SPOILER ALERT: If you haven't' seen "The Adventures of Tintin" yet but you plan on it, or you happen to be a passionate Tintin fan who gets dyspeptic at the thought of Spielberg's adaption, it's probably best that you don't read any further.
When Michael Farr, a world-renowned expert on everything Tintin, was writing a biography on the comics series’ creator, Georges Remi (better known as Hergé) he found a note while digging through the Belgian artist’s papers.
It said: “If there’s one person who can bring Tintin successfully to the screen, it’s this young American director.”
Farr, who has authored over a dozen books analyzing “The Adventures of Tintin,” told The Telegraph that Hergé was talking about Steven Spielberg because the note was dated 1983, right when they were in talks about acquiring the rights for a movie. The illustrator was apparently also a fan of Spielberg’s early films. Unfortunately, Hergé passed away in March of that year, long before anything came to fruition.
So when I heard that a big budget motion-capture movie directed by Spielberg was coming out in 2011, the Tintinophile in me was excited. Technically this movie has Hergé’s posthumous seal of approval. Also Peter Jackson, a longtime Tintin fan, was on board. (See Jackson dressed up as Captain Haddock in a motion-capture test here).
With that winning combination, it has to be good, right? FULL POST
Hello again, fellow comic readers!
This week’s book is Marvels "Daredevil #7". This is a great book in what myself and Daniel Dean from Titan Games and Comics in Smyrna, Georgia, think is easily among the best new series to come out in 2011, superhero or otherwise.
Dean said he believes this is the best "Daredevil" run (sequential issues of comic books with the same writer at the helm) in the past decade. This series started by building a challenging new context for Matt Murdock (also known as the book's titular superhero, Daredevil) and company to live in and is now carrying those contexts to their logical extremes.
Writer Brian Michael Bendis outed Daredevil's secret identity. By the end of Bendis' run with the "Daredevil" title, Murdock was in jail, which was where writer Ed Brubaker picked the book up. Brubaker's run shows Murdock losing much more than his freedom. Some bad decisions, and bad company, on Murdock's part led to his literal possession by a demon. In the wake of the havoc Murdock wreaked while possessed, writer Mark Waid ("Kingdom Come," "Superman: Birthright," "Marvel Comics' Captain America") and an A+ art team pick up the storytelling.
The introductory story of this run saw brilliant interpretations of Murdock's supersense abilities both logically and artistically, as well as Murdock's new status as a professional legal consultant. Waid has also woven major implications about the Marvel Universe and plenty of hot water for Murdock into his story line. FULL POST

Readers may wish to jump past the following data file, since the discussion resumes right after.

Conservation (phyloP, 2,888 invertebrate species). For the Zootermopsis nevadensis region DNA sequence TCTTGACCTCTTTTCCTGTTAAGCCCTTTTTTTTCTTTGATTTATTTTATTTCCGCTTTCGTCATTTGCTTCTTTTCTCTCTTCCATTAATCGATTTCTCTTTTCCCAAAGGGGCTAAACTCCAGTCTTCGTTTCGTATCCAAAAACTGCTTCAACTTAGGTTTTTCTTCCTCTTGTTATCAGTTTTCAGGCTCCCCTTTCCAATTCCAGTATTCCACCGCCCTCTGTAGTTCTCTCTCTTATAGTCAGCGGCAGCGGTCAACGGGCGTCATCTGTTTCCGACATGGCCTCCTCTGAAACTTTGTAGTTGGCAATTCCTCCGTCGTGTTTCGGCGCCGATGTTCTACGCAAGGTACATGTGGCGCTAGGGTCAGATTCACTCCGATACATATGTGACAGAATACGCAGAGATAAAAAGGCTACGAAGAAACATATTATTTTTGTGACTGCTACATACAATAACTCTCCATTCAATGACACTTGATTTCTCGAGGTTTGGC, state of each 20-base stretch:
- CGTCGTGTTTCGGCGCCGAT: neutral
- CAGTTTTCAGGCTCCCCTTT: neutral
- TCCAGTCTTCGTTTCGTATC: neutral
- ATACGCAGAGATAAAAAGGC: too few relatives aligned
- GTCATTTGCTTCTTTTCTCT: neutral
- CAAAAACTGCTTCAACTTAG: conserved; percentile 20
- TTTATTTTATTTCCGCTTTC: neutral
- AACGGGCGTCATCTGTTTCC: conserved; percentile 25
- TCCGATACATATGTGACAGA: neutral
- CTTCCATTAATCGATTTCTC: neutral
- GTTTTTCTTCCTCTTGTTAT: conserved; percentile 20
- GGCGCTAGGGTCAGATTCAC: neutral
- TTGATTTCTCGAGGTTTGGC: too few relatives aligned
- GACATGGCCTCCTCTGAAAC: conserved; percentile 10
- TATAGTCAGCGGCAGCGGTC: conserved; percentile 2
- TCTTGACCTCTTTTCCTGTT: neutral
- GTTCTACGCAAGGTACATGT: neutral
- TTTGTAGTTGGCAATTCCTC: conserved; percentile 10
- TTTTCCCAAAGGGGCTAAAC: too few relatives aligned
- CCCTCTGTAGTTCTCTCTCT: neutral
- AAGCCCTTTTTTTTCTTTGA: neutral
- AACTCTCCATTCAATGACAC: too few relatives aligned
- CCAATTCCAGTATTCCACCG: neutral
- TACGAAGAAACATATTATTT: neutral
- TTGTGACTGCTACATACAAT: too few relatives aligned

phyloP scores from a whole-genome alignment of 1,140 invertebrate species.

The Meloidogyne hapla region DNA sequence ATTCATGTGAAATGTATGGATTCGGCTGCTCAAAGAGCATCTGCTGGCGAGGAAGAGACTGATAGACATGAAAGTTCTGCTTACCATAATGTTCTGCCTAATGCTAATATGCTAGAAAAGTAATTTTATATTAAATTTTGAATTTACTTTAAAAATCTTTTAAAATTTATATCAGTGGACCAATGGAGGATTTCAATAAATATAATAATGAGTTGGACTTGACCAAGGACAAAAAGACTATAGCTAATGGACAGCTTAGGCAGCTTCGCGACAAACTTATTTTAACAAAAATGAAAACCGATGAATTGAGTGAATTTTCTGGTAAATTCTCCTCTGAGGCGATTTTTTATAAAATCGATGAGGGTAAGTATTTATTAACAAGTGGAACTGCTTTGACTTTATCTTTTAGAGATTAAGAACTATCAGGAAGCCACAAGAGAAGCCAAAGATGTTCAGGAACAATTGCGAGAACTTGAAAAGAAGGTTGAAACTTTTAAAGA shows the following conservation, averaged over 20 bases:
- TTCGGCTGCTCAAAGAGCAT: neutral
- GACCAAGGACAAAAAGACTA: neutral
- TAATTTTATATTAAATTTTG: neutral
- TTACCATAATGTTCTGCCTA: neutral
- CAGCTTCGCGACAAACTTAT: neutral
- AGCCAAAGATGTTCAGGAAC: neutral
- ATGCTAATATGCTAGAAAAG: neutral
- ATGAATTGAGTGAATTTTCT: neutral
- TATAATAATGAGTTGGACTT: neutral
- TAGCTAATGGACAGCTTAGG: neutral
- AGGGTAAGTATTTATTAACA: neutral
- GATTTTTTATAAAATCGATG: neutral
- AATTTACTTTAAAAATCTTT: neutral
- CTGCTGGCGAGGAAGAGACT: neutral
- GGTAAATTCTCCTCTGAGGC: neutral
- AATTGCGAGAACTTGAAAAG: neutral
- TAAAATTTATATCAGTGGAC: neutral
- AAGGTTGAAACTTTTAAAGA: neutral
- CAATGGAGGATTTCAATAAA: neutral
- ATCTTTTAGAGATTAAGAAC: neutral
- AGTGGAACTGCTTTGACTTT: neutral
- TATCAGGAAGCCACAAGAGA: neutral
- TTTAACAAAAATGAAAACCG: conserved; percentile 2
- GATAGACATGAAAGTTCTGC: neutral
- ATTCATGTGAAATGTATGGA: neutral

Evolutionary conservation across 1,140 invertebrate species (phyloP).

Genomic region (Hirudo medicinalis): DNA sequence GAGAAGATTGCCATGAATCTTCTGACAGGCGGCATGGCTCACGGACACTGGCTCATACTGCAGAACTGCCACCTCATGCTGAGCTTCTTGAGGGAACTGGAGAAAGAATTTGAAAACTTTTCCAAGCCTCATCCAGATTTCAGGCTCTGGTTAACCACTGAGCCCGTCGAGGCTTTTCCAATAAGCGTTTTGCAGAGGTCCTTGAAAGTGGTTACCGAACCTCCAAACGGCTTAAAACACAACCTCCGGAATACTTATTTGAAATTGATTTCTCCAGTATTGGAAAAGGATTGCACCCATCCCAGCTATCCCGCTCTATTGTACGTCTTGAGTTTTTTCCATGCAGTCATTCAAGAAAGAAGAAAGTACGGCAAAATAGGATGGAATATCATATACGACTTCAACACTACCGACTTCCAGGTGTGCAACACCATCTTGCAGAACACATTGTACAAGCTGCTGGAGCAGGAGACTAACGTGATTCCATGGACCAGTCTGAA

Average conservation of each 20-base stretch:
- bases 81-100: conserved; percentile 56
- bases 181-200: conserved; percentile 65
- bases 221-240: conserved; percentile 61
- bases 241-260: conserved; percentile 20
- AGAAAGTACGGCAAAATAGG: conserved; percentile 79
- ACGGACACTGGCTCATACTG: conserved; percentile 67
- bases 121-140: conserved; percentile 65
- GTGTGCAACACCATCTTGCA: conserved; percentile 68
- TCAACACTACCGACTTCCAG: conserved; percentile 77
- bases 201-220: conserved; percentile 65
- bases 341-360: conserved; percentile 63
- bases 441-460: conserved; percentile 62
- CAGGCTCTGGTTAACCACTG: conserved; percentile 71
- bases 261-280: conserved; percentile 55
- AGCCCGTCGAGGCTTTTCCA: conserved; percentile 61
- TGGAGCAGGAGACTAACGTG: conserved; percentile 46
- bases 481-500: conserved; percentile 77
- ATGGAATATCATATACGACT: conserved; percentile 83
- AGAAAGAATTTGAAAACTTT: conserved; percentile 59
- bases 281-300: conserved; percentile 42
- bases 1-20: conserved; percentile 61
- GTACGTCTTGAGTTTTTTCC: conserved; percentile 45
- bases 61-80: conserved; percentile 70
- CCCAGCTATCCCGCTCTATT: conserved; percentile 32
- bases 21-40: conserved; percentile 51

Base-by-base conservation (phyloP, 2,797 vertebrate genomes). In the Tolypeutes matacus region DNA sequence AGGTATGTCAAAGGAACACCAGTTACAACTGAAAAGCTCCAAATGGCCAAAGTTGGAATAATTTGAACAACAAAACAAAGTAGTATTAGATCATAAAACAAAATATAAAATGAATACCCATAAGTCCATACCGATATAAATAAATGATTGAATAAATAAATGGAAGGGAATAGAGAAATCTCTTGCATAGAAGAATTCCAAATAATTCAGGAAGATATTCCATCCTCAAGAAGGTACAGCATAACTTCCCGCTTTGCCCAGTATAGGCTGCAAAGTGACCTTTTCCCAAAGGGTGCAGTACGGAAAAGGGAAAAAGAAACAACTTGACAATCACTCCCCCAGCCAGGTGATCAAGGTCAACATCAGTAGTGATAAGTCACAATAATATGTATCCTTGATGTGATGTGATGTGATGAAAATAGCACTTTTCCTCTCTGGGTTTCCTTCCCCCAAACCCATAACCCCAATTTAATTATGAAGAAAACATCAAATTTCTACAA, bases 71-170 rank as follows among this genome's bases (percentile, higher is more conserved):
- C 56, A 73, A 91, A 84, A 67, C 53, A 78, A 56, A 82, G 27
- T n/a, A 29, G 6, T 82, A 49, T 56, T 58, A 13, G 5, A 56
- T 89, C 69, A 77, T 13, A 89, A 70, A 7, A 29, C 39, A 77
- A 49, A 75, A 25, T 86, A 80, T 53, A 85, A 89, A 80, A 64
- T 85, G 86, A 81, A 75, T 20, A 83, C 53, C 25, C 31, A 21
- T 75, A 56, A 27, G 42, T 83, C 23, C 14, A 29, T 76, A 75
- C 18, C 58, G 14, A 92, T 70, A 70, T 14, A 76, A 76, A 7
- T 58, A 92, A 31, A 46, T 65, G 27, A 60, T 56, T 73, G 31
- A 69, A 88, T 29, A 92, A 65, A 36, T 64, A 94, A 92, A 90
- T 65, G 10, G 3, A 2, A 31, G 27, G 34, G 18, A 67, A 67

One of Archie Comics' archetypal all-American teens is getting married – and it isn't to girl-next-door Betty Cooper or scheming sophisticate Veronica Lodge.
A year after introducing Riverdale’s first gay character, Kevin Keller, Archie Comics is showing his marriage to an African-American physical therapist named Clay Walker. The issue with their wedding, "Life with Archie #16," debuts at comic book stores January 4 and newsstands January 10.
It's part of a series that imagines the gang five or six years after graduation, with two alternate timelines – one in which Archie married Betty, another in which he married Veronica. Kevin's wedding appears as part of a story showing Archie and Betty's married life.
Kevin Keller is shown to have followed in his Army father's footsteps – in images released to CNN, readers learn that he served in the military and was injured while serving in Iraq. He meets Dr. Clay Walker while in a hospital’s rehabilitation unit.
Clay helps Kevin regain his ability to walk, and the two become friends. But it's not until a chance meeting in an airport that they start dating.
It's a classic scene from 2008's blockbuster film, "The Dark Knight." But this artist's rendering of it has something different.
Is that Cesar Romero, the 1960s TV Joker (complete with mustache), instead of "The Dark Knight's" Heath Ledger? And Adam West and Burt Ward in the '60s Batcycle.
This piece of artwork is the latest in a series of commissioned pieces of art posted at comic book writer-artist Dan McDaid's blog. McDaid, currently working on projects with Oni Press, is best known for his artwork on "Jersey Gods" and writing the UK "Doctor Who" strip.
CNN Geek Out spoke with McDaid about his latest piece, which has gone viral among comic book fans online.
Joining December's movie trailer-palooza is a clip for the first film in Peter Jackson's "The Hobbit," which takes fans back to the Oscar-winning director's cinematic rendering of J.R.R. Tolkien's Middle-earth.
"The Hobbit: An Unexpected Journey" takes place before the "Lord of the Rings" trilogy, and follows a young Bilbo Baggins' (Martin Freeman) on a mission to reclaim a treasure held by the dragon Smaug.
The trailer not only introduces us to a young Baggins, but also a company of dwarves, led by Thorin Oakenshield (Richard Armitage). We're also reintroduced to Ian McKellen as Gandalf and Cate Blanchett as Galadriel. Before the two-and-a-half minute trailer is up, we're teased with a shot of Baggins encountering Gollum, as well as the One Ring.